The Washington Post and the New York Times quoted unnamed administration officials as saying Jones and Panetta would press Pakistan to step up its military action against Pakistani and Afghan Taliban militants based in its tribal areas bordering Afghanistan.

Managing in a crisis, EU style

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EU cube

 

Never let it be said that the European Union doesn’t get things done.

It may have a slightly maddening way of going about it — last-minute, late-night summits, hours and hours of sweaty, closed-door negotiation, multiple conflicting plans put forward by the likes of the Finns, the Italians and, who knows, the Estonians – and then, hey presto, like the proverbial rabbit out of a hat, at 2 in the morning, a $1 trillion deal to haul the world back from the debt-crisis abyss. All in the name of European unity.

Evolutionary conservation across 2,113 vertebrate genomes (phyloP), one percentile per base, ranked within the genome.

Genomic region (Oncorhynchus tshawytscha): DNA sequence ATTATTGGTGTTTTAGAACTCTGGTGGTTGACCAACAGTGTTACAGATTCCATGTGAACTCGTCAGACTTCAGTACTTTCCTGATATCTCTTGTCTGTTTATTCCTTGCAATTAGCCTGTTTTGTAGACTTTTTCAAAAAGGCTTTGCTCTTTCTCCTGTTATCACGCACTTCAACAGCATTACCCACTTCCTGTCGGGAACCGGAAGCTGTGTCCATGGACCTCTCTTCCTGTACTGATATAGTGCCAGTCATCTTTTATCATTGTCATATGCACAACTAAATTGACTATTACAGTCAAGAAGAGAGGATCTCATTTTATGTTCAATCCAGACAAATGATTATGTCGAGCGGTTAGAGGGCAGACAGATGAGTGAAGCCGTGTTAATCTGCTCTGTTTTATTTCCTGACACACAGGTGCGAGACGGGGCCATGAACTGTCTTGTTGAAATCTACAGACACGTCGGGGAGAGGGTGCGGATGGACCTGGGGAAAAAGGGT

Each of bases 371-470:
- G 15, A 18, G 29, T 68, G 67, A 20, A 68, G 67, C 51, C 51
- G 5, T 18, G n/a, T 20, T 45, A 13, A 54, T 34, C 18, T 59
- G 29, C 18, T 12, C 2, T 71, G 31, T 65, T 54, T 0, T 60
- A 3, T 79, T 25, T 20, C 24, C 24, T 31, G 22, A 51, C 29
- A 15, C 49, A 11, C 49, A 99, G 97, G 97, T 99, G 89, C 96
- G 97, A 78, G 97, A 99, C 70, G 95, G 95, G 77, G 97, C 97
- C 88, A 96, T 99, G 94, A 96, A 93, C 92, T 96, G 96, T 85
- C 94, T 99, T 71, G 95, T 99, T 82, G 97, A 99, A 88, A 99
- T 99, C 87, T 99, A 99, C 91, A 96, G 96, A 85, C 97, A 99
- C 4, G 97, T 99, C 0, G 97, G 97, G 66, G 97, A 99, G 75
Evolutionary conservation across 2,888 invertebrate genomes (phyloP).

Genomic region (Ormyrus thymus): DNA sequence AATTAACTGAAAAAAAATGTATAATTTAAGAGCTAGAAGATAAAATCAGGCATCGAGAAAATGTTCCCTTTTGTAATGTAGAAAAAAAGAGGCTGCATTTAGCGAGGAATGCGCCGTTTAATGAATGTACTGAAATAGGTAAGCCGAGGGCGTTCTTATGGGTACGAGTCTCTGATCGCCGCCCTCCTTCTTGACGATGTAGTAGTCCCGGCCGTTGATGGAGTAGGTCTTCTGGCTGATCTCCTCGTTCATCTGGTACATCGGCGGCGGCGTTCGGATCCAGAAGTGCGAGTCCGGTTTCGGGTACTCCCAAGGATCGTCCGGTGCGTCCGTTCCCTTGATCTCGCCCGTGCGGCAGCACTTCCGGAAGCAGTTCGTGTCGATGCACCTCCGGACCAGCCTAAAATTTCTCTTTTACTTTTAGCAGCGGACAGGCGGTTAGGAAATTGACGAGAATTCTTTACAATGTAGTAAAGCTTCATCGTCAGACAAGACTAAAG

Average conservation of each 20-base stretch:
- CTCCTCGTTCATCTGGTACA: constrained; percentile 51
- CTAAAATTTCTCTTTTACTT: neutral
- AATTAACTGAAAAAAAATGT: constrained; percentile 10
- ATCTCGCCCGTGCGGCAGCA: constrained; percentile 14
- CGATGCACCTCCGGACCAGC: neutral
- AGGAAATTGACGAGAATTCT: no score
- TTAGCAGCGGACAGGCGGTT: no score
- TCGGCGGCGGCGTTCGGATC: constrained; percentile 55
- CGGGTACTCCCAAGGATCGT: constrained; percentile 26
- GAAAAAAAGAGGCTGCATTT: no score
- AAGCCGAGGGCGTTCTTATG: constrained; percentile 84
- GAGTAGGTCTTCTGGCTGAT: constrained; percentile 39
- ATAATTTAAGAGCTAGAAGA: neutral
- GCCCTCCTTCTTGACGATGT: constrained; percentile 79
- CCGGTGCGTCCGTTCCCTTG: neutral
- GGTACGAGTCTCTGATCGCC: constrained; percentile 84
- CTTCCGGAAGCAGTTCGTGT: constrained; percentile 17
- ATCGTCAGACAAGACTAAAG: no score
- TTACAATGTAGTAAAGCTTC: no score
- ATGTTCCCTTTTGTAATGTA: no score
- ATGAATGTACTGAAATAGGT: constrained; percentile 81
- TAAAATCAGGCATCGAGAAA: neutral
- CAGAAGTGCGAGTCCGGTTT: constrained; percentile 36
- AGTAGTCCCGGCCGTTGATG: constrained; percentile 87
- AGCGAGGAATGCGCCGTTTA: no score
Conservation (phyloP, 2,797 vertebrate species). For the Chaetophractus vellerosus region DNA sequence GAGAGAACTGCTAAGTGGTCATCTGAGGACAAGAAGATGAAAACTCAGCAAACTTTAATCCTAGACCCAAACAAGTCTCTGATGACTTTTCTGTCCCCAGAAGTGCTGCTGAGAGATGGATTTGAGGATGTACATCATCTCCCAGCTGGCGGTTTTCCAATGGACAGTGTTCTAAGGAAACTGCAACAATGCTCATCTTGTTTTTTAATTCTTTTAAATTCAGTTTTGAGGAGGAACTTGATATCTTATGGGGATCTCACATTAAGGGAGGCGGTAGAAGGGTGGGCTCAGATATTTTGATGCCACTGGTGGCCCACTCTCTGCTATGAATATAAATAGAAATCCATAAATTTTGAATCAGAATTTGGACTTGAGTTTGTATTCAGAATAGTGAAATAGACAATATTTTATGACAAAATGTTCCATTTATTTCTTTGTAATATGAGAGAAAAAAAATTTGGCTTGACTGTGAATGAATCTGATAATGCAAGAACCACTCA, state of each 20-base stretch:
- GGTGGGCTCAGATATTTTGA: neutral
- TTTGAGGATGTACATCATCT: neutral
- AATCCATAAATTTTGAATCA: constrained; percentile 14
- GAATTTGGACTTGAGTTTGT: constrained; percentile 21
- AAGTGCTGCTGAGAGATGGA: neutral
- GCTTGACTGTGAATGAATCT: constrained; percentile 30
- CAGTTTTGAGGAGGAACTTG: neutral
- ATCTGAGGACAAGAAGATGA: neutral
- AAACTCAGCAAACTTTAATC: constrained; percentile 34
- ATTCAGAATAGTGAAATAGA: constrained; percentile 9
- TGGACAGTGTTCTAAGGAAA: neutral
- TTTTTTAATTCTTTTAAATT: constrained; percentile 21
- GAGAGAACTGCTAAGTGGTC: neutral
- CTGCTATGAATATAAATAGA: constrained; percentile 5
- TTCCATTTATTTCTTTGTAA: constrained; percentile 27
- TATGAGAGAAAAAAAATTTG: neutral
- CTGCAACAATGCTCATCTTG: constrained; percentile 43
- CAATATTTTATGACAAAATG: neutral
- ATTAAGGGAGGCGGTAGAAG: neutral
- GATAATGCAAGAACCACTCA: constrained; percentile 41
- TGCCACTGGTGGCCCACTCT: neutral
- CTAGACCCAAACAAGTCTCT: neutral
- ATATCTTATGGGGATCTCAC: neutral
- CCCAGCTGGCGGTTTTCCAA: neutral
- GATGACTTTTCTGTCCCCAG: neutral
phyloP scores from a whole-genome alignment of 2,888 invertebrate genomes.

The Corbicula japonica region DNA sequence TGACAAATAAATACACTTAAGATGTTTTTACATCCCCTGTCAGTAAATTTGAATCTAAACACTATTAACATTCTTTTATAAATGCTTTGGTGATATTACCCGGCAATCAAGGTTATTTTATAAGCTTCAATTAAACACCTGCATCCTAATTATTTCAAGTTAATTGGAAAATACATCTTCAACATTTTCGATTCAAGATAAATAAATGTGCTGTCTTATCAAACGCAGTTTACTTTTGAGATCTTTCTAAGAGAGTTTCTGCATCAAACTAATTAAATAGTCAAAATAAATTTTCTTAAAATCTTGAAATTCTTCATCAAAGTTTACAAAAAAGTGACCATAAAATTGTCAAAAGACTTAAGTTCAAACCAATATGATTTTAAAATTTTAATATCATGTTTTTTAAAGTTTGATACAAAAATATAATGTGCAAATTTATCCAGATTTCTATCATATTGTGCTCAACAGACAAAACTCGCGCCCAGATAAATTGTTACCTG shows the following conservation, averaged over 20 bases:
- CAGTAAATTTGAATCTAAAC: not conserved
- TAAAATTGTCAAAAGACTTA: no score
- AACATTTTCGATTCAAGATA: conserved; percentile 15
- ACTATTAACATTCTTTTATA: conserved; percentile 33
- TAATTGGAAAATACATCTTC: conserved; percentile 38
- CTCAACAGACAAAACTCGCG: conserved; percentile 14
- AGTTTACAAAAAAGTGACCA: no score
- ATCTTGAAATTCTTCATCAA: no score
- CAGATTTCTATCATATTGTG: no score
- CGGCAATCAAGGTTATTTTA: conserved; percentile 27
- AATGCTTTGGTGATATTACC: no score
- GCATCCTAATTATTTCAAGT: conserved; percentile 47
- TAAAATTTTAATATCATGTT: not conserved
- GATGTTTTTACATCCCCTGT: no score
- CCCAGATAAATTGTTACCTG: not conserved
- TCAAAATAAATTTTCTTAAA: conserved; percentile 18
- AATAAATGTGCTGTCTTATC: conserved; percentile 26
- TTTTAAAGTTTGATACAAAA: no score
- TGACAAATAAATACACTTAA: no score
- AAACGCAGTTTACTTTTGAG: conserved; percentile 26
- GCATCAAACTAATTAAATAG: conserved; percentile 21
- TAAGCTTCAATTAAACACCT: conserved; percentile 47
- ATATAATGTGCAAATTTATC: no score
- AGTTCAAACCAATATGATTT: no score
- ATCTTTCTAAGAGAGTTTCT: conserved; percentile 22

As one Brussels policy analyst put it somewhat delphically : “The EU is not crisis resistant, but perhaps it is crisis proof.” 

from Tales from the Trail:

The coming conflict with China

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2008 was the last presidential election when voters didn't know or care about the candidates views on China, argues political risk analyst Ian Bremmer.

NUCLEAR-SUMMIT/Bremmer's new book "The End of the Free Market" argues that the Chinese economic model -- which he calls state capitalism -- is so fundamentally different from Western free market capitalism that tensions and economic conflict are inevitable in the years ahead.